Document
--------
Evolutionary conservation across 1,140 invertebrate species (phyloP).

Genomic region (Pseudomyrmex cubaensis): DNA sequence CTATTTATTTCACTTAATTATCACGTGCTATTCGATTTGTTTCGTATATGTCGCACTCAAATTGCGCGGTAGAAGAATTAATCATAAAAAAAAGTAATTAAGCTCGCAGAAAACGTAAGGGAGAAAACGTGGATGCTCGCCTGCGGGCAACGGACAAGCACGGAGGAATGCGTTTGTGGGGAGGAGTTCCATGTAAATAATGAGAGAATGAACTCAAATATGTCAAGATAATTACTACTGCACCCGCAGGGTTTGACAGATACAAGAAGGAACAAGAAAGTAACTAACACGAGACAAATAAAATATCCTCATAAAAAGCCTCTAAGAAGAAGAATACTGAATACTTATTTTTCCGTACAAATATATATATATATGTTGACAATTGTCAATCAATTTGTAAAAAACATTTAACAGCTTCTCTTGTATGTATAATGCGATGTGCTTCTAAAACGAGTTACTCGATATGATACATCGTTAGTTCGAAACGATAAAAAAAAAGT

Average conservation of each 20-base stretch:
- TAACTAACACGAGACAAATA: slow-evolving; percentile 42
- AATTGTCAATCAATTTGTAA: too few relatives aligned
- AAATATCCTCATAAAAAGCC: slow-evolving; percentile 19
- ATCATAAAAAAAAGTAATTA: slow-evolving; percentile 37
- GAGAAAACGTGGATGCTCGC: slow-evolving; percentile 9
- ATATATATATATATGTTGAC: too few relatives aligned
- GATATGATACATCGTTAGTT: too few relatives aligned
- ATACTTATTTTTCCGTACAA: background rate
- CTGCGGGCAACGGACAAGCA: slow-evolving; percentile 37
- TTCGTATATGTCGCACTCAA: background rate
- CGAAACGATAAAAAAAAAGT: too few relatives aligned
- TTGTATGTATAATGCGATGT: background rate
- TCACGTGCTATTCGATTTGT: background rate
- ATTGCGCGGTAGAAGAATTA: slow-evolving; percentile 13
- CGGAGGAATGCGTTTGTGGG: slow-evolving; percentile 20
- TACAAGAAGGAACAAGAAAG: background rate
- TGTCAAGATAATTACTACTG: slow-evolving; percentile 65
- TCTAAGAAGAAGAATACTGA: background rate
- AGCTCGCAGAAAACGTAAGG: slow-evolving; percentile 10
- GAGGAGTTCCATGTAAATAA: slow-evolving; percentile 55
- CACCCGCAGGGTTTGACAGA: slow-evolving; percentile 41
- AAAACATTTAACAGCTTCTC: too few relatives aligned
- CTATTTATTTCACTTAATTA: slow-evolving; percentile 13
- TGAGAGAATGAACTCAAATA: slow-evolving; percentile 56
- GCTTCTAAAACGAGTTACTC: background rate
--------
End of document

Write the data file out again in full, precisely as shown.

Evolutionary conservation across 1,140 invertebrate species (phyloP).

Genomic region (Pseudomyrmex cubaensis): DNA sequence CTATTTATTTCACTTAATTATCACGTGCTATTCGATTTGTTTCGTATATGTCGCACTCAAATTGCGCGGTAGAAGAATTAATCATAAAAAAAAGTAATTAAGCTCGCAGAAAACGTAAGGGAGAAAACGTGGATGCTCGCCTGCGGGCAACGGACAAGCACGGAGGAATGCGTTTGTGGGGAGGAGTTCCATGTAAATAATGAGAGAATGAACTCAAATATGTCAAGATAATTACTACTGCACCCGCAGGGTTTGACAGATACAAGAAGGAACAAGAAAGTAACTAACACGAGACAAATAAAATATCCTCATAAAAAGCCTCTAAGAAGAAGAATACTGAATACTTATTTTTCCGTACAAATATATATATATATGTTGACAATTGTCAATCAATTTGTAAAAAACATTTAACAGCTTCTCTTGTATGTATAATGCGATGTGCTTCTAAAACGAGTTACTCGATATGATACATCGTTAGTTCGAAACGATAAAAAAAAAGT

Average conservation of each 20-base stretch:
- TAACTAACACGAGACAAATA: slow-evolving; percentile 42
- AATTGTCAATCAATTTGTAA: too few relatives aligned
- AAATATCCTCATAAAAAGCC: slow-evolving; percentile 19
- ATCATAAAAAAAAGTAATTA: slow-evolving; percentile 37
- GAGAAAACGTGGATGCTCGC: slow-evolving; percentile 9
- ATATATATATATATGTTGAC: too few relatives aligned
- GATATGATACATCGTTAGTT: too few relatives aligned
- ATACTTATTTTTCCGTACAA: background rate
- CTGCGGGCAACGGACAAGCA: slow-evolving; percentile 37
- TTCGTATATGTCGCACTCAA: background rate
- CGAAACGATAAAAAAAAAGT: too few relatives aligned
- TTGTATGTATAATGCGATGT: background rate
- TCACGTGCTATTCGATTTGT: background rate
- ATTGCGCGGTAGAAGAATTA: slow-evolving; percentile 13
- CGGAGGAATGCGTTTGTGGG: slow-evolving; percentile 20
- TACAAGAAGGAACAAGAAAG: background rate
- TGTCAAGATAATTACTACTG: slow-evolving; percentile 65
- TCTAAGAAGAAGAATACTGA: background rate
- AGCTCGCAGAAAACGTAAGG: slow-evolving; percentile 10
- GAGGAGTTCCATGTAAATAA: slow-evolving; percentile 55
- CACCCGCAGGGTTTGACAGA: slow-evolving; percentile 41
- AAAACATTTAACAGCTTCTC: too few relatives aligned
- CTATTTATTTCACTTAATTA: slow-evolving; percentile 13
- TGAGAGAATGAACTCAAATA: slow-evolving; percentile 56
- GCTTCTAAAACGAGTTACTC: background rate